Friday, November 9, 2012

Frugal Advent Calendar - From a Cereal Box!

I have decided to make our own advent calendar from a cereal box.  The idea did come up in my head, but I looked it up to see if anyone had made it before and I found this one:

Not bad, but being the artsy nerd that I am, I was determined to make it "prettier".  So, I measured a 9oz cereal box and made my own printable (using images from Google Image search and Photoshop) to cover it up.  And now I'm making the printable AND the instructions for MY advent calendar available to you!

Materials Needed:
9 oz cereal box
Advent Calendar Printable (click to access and print)
exacto knife or razor blade
craft glue or spray glue
1-inch wide (or wider) paint brush
cutting board or large piece of flat cardboard to protect your cutting surface
ruler for cutting straight edges

optional (for advent calendars with treats inside):
large bag of hershey kisses or other type of small wrapped candy or even a variety of small trinkets
hot glue gun and glue
1 sheet of either: 8.5x11 contruction paper, gift wrap or scrapbook paper
24 strips of construction paper measuring approximately 3" x 1.5" (about 2 sheets of 8.5x11)
1 white sheet of any kind of paper

1. Carefully open cereal box at seam on the side and bottom flaps.  It is glued together, so try not to rip it.

2. Lie it flat and choose a "front" to paste the window sided print onto. I "painted" a thin layer of craft glue onto the entire front side.  If you are using spray glue, spray that portion of the box only, for now.  Make sure you spray-glue either outdoors or in a spray booth, and keep the can a good distance (12 inches?) from the box so it doesn't saturate and warp the cardboard.

3. Quickly, before the glue dries, hover paper over the flattened cereal box to align.  Align the top corners first, then the top edge, then smooth down and out to edges and bottom corners to prevent bubbles. Repeat for back and sides of box (you will have to measure and cut additional "brick" printable for sides).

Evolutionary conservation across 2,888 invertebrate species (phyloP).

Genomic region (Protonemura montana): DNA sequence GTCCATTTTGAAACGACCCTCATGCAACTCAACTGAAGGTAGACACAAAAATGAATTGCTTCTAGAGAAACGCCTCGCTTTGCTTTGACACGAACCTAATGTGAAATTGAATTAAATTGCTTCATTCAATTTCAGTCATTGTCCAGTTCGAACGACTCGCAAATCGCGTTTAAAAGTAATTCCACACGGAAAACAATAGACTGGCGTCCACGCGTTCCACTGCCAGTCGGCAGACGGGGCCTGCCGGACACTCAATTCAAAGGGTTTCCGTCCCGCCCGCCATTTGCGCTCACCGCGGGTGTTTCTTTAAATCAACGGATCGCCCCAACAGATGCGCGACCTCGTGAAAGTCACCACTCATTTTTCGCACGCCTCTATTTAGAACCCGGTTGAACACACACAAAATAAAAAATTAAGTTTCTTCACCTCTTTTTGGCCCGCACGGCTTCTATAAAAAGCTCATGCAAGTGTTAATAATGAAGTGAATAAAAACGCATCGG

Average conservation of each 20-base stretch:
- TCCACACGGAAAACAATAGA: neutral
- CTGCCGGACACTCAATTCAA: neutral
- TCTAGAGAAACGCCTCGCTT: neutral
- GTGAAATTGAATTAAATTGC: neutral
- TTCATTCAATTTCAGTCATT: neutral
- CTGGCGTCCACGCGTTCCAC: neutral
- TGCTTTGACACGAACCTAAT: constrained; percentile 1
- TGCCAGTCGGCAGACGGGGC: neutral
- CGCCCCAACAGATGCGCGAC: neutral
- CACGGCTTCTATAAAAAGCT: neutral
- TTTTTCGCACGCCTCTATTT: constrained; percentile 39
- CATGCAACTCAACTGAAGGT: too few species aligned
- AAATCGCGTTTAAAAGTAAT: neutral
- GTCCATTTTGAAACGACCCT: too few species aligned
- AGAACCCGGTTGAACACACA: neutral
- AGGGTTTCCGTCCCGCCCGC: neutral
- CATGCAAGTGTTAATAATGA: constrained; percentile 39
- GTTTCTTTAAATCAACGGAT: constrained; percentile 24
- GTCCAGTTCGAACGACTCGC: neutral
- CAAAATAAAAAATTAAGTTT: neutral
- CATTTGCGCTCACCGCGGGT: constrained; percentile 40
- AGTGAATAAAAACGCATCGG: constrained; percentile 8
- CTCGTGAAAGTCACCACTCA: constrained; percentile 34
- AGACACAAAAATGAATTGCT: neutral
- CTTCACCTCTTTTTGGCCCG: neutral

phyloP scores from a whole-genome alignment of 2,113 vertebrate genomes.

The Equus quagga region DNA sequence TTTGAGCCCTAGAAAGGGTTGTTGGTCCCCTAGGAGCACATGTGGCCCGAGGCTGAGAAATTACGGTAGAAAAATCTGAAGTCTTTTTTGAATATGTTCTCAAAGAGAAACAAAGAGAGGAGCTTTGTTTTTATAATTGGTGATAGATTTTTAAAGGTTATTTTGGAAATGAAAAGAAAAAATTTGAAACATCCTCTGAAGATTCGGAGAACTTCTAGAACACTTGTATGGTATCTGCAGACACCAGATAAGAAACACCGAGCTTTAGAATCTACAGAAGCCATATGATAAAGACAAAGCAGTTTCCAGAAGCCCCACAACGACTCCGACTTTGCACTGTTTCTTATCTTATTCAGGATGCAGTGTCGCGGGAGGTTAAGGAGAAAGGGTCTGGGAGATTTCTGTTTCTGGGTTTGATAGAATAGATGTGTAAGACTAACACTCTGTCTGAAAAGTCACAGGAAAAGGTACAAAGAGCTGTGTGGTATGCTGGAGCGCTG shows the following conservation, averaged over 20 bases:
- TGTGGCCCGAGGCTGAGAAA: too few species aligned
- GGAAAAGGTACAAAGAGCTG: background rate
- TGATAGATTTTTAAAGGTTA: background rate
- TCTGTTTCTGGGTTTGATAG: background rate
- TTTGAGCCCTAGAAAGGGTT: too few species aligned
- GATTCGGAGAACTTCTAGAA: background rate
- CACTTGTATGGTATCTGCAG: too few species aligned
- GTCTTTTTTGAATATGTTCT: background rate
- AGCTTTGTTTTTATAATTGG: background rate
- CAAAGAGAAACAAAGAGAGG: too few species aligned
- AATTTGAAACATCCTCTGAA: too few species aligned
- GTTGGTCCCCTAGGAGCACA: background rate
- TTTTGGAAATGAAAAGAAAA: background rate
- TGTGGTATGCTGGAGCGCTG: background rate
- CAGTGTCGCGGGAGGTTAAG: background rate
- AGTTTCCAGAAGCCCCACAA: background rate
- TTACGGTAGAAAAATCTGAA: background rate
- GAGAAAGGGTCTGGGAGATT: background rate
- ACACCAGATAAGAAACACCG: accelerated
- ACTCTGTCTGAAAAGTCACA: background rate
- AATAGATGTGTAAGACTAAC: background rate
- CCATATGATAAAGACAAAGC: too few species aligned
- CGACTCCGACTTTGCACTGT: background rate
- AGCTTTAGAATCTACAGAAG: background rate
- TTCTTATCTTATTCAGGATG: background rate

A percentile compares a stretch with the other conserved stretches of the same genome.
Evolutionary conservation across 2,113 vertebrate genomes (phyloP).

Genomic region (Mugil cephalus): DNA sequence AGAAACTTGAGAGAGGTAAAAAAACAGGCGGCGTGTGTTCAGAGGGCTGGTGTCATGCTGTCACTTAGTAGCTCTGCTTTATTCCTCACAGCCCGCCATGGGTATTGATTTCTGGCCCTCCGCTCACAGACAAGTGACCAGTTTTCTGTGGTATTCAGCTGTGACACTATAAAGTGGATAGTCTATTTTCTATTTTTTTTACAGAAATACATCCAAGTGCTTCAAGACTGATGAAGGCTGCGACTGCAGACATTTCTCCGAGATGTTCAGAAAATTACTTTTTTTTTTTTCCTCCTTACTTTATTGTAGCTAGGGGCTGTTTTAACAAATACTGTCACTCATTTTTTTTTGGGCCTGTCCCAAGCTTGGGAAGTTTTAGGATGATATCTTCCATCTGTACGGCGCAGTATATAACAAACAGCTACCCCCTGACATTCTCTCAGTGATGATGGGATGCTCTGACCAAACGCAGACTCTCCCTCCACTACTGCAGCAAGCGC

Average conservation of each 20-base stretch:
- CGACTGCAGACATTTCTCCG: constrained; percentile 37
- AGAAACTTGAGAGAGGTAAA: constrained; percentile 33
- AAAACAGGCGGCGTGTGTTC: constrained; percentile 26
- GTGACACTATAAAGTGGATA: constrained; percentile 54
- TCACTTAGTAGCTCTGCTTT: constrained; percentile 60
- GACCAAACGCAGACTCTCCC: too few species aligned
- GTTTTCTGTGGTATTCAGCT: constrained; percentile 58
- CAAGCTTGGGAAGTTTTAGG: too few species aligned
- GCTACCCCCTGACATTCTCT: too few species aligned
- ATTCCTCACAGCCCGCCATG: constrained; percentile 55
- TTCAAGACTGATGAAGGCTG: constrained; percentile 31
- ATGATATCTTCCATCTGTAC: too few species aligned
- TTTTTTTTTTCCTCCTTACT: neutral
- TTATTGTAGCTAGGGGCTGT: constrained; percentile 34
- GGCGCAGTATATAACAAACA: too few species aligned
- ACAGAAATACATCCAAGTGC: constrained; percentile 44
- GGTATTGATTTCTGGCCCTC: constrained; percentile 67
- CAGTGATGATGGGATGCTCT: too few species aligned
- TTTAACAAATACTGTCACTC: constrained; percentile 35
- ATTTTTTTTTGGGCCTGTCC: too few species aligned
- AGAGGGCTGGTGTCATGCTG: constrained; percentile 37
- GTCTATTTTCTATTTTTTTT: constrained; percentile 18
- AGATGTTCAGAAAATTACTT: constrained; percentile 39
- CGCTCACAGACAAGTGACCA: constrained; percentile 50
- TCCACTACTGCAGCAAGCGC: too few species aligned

4. Let it dry for about a half hour, paper is soft and wet from the glue, it will rip if you try cutting into it before it dries.  Lie the box flat, with windows facing you and cutting board underneath.  Time to cut the windows and door!  Line up the ruler to the edge of your windows and begin cutting top, bottom and ONE SIDE of window edges.  Do the same for the door, be sure to cut where the door should naturally open.

5. Flip the box over so the inside is facing you.  Among your print pages, you should have a "Merry Christmas" illustration of Baby Jesus.  Cut that out along the rectangle.  Behind the door, align the Baby Jesus pic (or you can personalize this with your own message/print) over the back side of the door.  Blank side of pic should be facing you. Tape the pic to the door frame, all around the edges.  When your child opens the "door" on Christmas Day, they will be greeted by this adorable picture/message.

PLEASE NOTE: Here's where you make your own decision about what greets your children when they open the windows.  I have opted to just do Hershey's Kisses (two in each window, since I have two children, but that is probably the max that will fit).  You can keep it simple and just write or print out your own messages like "bake cookies today", "movie night", "make cards for neighbors", etc, and tape them right up to the window like you did the Baby Jesus pic.  If you would like some ideas for experiences and activities, check out these pages:

If you plan on including candy or trinkets in each window, proceed to steps 6-9.
Otherwise, tape your messages into the windows and move on to step 10.

6. This part takes a little bit more patience, and is also where the depth of the box comes into play.